- This type of induction cooker is under Small Domestic Appliance or SDA group
- Portable induction cookers usually have a single zone, but there are also portable types that are double zone.
Advantages of an Induction Cooker
Benefits of Induction Cooking.
- Up to 70% reduction in energy or power consumption.
- Faster and consistent cooking- easy to control power or temperature.
- Surface away from cooking zone area will not heat up or will not become hot.
- Only the cooking zone area will become minimally hot because of the heat generated between the induction coil and the cooking pot/pan.
- Easy to maintain– cleaning spilled foods is much easier with the use of a scraper (some brands offer a free scraper as an accessory).
- Induction cooker is Safe to use – no flames involved, no ignition, and it incorporates different kinds of safety features to make it safer for the end-users!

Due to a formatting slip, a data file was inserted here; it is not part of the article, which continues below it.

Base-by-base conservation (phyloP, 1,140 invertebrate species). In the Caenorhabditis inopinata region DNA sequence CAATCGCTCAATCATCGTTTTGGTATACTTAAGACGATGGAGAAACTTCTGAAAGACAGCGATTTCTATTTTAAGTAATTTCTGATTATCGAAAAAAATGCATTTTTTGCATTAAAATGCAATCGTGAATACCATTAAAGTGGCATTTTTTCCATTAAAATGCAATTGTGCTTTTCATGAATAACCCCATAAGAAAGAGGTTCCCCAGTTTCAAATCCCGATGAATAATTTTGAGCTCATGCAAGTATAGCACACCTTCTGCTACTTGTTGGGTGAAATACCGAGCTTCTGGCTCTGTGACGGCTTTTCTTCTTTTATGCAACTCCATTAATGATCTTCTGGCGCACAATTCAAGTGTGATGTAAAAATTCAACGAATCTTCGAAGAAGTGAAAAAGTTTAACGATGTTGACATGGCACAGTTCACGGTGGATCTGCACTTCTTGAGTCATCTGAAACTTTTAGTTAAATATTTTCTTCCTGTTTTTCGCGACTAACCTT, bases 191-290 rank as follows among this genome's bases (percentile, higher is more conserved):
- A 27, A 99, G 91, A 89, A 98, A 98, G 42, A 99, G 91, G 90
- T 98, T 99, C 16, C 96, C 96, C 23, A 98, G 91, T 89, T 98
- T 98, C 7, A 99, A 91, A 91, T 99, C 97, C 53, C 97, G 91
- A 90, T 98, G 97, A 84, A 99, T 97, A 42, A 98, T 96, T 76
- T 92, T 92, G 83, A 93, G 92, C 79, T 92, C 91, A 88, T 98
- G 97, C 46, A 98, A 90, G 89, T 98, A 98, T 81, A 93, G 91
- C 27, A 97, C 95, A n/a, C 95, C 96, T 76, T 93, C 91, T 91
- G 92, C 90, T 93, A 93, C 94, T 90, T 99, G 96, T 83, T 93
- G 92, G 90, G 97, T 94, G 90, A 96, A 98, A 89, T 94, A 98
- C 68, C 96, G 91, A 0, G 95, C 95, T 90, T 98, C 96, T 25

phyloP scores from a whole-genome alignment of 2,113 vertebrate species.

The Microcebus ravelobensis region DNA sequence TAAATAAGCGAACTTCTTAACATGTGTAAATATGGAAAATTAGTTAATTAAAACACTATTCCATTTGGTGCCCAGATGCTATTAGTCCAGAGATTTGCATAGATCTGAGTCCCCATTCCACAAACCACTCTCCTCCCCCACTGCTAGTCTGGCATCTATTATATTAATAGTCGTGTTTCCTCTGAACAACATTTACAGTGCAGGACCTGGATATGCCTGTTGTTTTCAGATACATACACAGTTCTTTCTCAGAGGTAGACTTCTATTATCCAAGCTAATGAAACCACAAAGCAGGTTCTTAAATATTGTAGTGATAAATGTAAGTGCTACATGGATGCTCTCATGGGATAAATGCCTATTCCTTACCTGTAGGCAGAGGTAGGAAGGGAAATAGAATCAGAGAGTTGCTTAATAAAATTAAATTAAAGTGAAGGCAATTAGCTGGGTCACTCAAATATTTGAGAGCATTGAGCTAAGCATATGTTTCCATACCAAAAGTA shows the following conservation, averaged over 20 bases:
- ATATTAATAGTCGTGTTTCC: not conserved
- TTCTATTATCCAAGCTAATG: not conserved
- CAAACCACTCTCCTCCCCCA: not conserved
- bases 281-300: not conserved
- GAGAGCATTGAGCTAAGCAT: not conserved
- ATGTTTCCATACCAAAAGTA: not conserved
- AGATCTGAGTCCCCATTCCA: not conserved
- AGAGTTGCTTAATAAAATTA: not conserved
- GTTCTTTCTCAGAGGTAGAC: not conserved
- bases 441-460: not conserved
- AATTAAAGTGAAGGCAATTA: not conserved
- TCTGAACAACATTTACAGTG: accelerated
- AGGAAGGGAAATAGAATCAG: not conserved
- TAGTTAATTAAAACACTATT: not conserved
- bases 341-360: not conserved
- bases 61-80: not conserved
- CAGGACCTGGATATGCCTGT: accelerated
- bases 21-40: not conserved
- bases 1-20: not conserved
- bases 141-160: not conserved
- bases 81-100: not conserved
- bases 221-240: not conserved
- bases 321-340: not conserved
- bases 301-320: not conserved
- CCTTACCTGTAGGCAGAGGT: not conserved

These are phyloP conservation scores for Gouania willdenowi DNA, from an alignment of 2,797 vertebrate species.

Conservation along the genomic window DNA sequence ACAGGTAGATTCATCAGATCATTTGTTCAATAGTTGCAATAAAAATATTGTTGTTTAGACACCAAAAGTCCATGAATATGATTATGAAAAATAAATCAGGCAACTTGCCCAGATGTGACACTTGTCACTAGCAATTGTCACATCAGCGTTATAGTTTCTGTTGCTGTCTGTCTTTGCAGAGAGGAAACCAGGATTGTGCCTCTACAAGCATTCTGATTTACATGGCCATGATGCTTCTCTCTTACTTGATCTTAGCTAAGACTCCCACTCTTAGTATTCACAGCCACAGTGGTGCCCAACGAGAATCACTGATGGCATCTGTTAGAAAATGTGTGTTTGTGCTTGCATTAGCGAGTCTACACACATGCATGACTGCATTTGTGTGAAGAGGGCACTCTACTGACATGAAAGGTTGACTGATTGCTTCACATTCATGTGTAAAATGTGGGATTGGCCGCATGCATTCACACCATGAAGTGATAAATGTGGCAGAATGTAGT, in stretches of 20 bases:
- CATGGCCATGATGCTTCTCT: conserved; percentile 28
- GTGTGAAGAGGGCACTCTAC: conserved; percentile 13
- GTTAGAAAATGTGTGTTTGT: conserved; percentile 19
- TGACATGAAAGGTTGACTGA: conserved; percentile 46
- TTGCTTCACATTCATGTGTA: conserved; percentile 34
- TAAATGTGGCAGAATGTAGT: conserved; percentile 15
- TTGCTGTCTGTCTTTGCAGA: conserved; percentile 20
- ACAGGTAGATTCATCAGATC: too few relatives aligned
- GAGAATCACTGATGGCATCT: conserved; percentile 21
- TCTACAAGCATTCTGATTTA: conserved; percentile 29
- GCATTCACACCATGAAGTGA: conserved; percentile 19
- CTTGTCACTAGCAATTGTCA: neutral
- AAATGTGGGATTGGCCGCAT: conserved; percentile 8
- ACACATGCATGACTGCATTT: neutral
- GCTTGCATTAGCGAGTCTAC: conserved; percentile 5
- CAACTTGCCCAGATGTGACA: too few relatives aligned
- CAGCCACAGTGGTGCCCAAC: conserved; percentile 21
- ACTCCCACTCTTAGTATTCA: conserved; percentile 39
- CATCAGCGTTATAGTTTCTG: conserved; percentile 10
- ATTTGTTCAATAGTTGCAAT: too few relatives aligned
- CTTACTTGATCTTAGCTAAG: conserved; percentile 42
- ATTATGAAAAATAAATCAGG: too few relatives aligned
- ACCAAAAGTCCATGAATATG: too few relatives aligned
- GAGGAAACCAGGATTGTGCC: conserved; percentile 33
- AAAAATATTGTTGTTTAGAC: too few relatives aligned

- Induction cooker will not start if cooking pot/pan is missing or if you are using unsuitable size.
- With such a feature, the induction cooker is safer compared to other cooking devices.
- The below photo illustrates how the unsuitable pot size is checked on site.
- It is one important test to verify that an induction cooker can detect the wrong pot size, and will display an error of missing pot preventing the unit from starting.
- In this scenario, when E0 is displayed it means the pot is missing. Thus, the induction cooker must not start any operation (different designs will send different error signals, like the first example above that continuous beep sound is heard).
Remark: Newer designs have incorporated "Spillage Protection" that further strengthens Induction cooker's safety features. When liquid overflows during cooking and reaches the sensor, the unit will automatically shut off.
Disadvantages of Induction Cooker
Every good thing also has its downside.
There’s no denying that Induction cookers are a great invention. However, compared with other cooking devices (e.g. Gas hobs)…
Induction cooktops are way more expensive!
Especially the built-in types with multiple cooking zones and extra features — because the bigger the Induction hob gets, the pricier it become.